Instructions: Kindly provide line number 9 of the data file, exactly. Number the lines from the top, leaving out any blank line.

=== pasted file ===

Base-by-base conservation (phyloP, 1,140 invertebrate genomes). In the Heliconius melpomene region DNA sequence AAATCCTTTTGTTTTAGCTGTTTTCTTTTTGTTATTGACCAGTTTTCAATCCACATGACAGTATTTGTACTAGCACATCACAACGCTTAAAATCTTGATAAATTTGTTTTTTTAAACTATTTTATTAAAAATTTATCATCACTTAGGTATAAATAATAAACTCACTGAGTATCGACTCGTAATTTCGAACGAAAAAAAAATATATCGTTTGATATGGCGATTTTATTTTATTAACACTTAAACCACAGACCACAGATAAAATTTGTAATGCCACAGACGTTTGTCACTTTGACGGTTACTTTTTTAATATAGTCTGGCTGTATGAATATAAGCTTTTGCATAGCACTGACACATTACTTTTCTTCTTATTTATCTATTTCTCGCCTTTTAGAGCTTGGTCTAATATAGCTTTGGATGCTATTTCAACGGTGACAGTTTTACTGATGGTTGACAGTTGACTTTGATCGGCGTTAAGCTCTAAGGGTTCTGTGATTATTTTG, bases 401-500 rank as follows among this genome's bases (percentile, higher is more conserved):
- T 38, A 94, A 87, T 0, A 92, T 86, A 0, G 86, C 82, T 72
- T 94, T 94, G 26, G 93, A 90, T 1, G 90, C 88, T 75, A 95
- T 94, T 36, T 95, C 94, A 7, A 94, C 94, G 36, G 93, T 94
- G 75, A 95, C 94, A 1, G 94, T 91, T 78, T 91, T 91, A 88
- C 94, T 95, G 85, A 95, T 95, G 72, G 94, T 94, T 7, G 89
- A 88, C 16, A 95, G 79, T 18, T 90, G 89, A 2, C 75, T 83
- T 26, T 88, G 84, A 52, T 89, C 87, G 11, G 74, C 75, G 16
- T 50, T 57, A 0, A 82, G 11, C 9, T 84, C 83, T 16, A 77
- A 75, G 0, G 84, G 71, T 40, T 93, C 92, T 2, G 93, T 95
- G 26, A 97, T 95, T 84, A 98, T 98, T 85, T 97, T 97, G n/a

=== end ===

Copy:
- T 50, T 57, A 0, A 82, G 11, C 9, T 84, C 83, T 16, A 77